The agreement signed Friday between Thurston County commissioners and Sheriff John Snaza to open the county’s mothballed $48 million jail was overdue. Credit Commissioners Cathy Wolfe, Sandra Romero and Bud Blake as well as Snaza for finding ways to trust each other.
Opening the 4-year-old facility is ultimately in taxpayers’ interest, and it will be a relief for jail inmates now living in a decrepit, over crowded facility.
But the deal doesn’t leave us in a mood to party. This kind of agreement – basically to get stuff done that was promised to the public – is what elected officials get paid to do.
Keeping the new, empty jail ready since its October 2010 completion has cost about $1.8 million.
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This is on a project that officials say – without seeming to appreciate the irony – was completed on time and under budget.
Still to be worked out is a date for opening the Accountability and Restitution Center, a $48 million project completed in 2010 in Tumwater. Known as the ARC, it offers 395 inmate beds and 96 more for work release. The old jail at the County Courthouse site will be used as a daytime holding area for inmates making court appearances.
Snaza has said the opening could come in 90 to 120 days, but certainly by summer’s end.
County commissioners broke ground on the project late in 2008, four years after county voters rejected a larger, costlier project. But just as commissioners moved ahead, the Great Recession landed, blowing holes in budgets.
Former sheriff Dan Kimball has said he thinks the jail could have been opened on time if the recession hadn’t torched the tax base.
Wolfe argued late Friday that the turning point in the saga to open the replacement jail was a labor agreement reached last fall with corrections staff. Jail deputies agreed to switch to 12 hour shifts, which lets fewer staff operate it.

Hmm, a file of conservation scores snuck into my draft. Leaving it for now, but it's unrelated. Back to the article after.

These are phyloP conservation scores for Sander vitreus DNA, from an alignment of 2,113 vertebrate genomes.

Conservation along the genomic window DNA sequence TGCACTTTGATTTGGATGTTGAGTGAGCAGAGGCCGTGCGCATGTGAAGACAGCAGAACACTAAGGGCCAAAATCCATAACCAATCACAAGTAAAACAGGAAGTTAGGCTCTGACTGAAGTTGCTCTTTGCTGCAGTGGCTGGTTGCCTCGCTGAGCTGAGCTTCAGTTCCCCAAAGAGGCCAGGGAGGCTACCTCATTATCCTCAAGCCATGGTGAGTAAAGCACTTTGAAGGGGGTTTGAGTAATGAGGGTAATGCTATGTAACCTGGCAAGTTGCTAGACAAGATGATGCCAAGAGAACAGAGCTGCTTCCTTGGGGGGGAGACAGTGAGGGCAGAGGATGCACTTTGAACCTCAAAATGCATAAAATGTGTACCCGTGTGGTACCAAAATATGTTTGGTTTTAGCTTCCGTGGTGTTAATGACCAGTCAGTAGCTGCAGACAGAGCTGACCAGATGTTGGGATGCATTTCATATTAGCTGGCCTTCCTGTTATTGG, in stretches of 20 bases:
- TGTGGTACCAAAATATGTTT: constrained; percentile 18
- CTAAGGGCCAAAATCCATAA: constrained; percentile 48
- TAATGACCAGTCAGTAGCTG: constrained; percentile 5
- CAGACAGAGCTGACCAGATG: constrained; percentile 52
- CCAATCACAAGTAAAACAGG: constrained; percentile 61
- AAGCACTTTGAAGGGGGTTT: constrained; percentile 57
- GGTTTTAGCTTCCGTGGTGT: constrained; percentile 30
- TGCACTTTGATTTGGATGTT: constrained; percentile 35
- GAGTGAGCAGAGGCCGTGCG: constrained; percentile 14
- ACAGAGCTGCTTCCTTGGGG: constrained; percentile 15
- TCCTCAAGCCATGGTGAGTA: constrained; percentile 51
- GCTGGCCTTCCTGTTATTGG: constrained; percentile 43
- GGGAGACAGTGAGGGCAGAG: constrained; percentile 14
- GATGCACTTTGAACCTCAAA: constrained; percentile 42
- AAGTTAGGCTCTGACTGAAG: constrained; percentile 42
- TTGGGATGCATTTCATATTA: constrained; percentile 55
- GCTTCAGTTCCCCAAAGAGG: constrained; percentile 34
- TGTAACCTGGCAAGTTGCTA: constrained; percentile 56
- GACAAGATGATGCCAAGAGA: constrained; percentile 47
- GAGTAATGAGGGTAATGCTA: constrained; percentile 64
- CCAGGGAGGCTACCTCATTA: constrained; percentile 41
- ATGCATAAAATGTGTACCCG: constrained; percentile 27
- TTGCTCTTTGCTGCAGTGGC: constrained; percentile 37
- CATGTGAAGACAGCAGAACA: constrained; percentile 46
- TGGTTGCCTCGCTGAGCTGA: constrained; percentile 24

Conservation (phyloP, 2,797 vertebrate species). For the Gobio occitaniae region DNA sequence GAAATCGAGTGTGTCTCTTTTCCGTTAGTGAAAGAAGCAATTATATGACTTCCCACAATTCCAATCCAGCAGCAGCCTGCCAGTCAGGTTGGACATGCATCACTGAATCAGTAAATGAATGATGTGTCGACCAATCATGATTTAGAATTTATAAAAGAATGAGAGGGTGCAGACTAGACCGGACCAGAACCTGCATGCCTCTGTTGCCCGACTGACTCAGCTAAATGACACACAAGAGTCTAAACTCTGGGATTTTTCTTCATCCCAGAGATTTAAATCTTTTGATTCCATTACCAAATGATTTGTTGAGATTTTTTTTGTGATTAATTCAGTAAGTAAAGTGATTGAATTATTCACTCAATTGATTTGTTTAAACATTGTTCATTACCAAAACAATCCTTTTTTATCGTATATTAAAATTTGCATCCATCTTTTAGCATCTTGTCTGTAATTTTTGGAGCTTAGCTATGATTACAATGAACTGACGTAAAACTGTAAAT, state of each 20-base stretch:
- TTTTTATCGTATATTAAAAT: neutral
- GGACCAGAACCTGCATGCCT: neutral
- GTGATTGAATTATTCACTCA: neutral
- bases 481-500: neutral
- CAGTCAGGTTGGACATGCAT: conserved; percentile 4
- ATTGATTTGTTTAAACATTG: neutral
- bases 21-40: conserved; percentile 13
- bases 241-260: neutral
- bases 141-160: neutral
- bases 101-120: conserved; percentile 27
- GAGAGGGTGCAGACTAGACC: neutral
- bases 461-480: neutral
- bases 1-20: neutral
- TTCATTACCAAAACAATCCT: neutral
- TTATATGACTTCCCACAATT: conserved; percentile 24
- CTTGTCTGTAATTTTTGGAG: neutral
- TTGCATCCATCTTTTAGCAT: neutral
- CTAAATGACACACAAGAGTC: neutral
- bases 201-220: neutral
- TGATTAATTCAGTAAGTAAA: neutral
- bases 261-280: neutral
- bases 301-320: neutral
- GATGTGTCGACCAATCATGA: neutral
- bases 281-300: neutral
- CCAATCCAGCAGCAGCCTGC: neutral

Then news stories – and exhortations from this page in December – reminded parties this was a problem that needed fixing.
All along, the parties were not far apart financially. In finding a way to trust each other, commissioners agreed to some of Sheriff Snaza’s demands for guarantees for unforeseen costs – something Wolfe previously claimed was unworkable.
But rather than deposit the entire amount into Snaza’s $17.9 million corrections budget, commissioners are holding the cash in their accounts, forcing him to ask for it when certain cost thresholds are exceeded. And they are transferring some commissary staffing costs into their own budget.
But in the end, the agreement calls for additional total outlays for the jail in the neighborhood of the $500,000 that the sheriff said last year he needed. This outlay comes after commissioners agreed in 2013 to boost his budget by $600,000 and add about 15 officers to raise jail staffing, which now will mean about 116 positions overall.
“The big difference is what he’s asking for this year are things that were negotiated in the union contract last year,” Wolfe said. “Just saying give me the money doesn’t work for us.’’
Perhaps that’s true. Onlookers are still left to wonder whether personality conflicts were always at the root of the disagreement.